"Father Abbott, I would hardly presume to interfere in lands you have assured me the Lord Jesus Himself watches over. He might think I mistrusted His own strength."
"But, my son, if you did not come to our aid we should be overrun!"
Arthur spoke very firmly. "Well, then, Father Abbott, if you must seek my protection, you must also contribute your share to make such protection possible. God Himself ordered the oxen that tread the grain should not be muzzled."
The Abbott opened his mouth, then shut it again. I have never been sure if so many churchmen disliked Arthur because he granted them so few privileges, or because he could outargue them at need. I watched, my heart filling with hope, as sack after sack, barrel after barrel, and even a few precious amphorae, were loaded into a cart which departed with Arthur's men as escort. If he could win such a battle, so easily, perhaps he did have the wit to save Britain from the pit his sire had dug.
As Arthur's victories and his fame grew, I was eager to serve him, but my father needed me by his side. The old king had died, all his sons long fallen in battle, and by ancient British custom, the principal men met to select a new king. My father was chosen, as a son by marriage, and by that time I was his only surviving child. Those were good years, with peace gradually becoming the rule and not the exception, a little prosperity, such as the ancients said had existed when Rome ruled, and men so full of hope they began to make plans for the future.
My father was much older, of course, and in due time he died, and I was chosen to succeed him without much fuss. Arthur was my guest more than once, I sent men to fight beside him, and I never complained at his levies. Still, I never managed to find the opportunity to fight beside him. When he at last decided he must do something about the situation in Gaul, I thought at first I might join the host he was assembling.
In the end, though, I fell ill and was unable to go when everyone else was ready. It was a bitter blow, but I comforted myself with the thought that when he returned, I would surely have my chance. We all waited for word, and for a time all the news was good. Then, no word for weeks, and when word came, it was in hushed whispers. There had been a defeat. No, Arthur had been betrayed. No man could agree on what had happened.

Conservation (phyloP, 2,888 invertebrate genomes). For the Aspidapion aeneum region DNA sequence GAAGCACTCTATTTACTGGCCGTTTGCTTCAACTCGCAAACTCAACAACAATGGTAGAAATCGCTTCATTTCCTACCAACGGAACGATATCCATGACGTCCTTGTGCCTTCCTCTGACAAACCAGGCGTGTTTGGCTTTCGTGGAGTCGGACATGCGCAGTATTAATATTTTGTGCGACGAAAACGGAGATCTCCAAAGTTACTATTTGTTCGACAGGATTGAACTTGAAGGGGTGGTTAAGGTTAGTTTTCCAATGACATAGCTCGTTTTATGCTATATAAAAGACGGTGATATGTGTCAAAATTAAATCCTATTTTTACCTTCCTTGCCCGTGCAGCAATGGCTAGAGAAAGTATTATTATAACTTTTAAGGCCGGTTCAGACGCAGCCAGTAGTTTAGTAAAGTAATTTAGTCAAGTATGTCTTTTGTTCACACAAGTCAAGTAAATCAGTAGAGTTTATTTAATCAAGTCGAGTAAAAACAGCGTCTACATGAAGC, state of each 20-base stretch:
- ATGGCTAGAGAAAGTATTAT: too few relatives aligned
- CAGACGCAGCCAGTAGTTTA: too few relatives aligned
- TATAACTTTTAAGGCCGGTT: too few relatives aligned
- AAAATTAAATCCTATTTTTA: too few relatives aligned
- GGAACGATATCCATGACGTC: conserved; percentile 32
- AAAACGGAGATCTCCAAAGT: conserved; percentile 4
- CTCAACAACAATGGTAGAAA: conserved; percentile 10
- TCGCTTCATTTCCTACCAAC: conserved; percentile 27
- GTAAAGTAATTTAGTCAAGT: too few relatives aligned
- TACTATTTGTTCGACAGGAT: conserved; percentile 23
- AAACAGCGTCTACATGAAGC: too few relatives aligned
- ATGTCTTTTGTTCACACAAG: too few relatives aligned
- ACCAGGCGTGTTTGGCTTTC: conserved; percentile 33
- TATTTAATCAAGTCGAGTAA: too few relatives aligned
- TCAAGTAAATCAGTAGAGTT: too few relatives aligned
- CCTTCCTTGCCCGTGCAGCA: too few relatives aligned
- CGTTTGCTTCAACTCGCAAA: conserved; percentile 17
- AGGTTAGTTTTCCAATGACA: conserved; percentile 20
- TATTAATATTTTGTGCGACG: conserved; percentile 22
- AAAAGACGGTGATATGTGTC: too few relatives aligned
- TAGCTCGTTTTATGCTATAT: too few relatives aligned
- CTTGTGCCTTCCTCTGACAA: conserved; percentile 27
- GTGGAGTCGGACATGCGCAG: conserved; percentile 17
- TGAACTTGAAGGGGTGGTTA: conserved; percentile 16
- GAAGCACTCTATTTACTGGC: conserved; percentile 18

Some accounts said he fell in Gaul, others that he hastened back with an army weakened by battling across Gaul, desperate to put down a rebellion by his son Mordred. When reminded Mordred had accompanied his father to Gaul, they claimed he had slipped away to foment trouble in his father's absence. Many refused to believe Arthur himself was dead. His army was defeated, yes, and he was wounded, but he was being well tended and would return as soon as he healed.
Well, of course none of us could bear to admit he was gone. He was our last hope. When we finally understood Arthur was dead, or if he was only wounded, so badly hurt we were once again leaderless, all our hope collapsed in an instant. Those were terrible times, much like I imagine the days just after the Legions sailed away must have been. No man sure what was true, or what he could expect, and no man felt safe.
I determined that, in case Arthur did manage to return, I would do all I could to keep my little portion of the Island of the Mighty ready to come to his aid. I laid in stores, I trained my men until they cursed me, and I led patrols to put down trouble before it grew too large to handle. I was so busy I hardly had time to think, but perhaps that was a good thing. As I said, that was a dreadful time. Keeping busy gave me something to take my mind off the gradual withering of any hope I still had.
The various tales first reached our ears in the late autumn. It was late the following winter when I felt safe enough to leave the mountains and show the more settled parts of Britain some of us still fought on. We were welcome nearly everywhere we went, except for those places already black and cold from the raider's torch. One day, we drew near to the lands the cursed Saxons had kept for themselves, even under Arthur.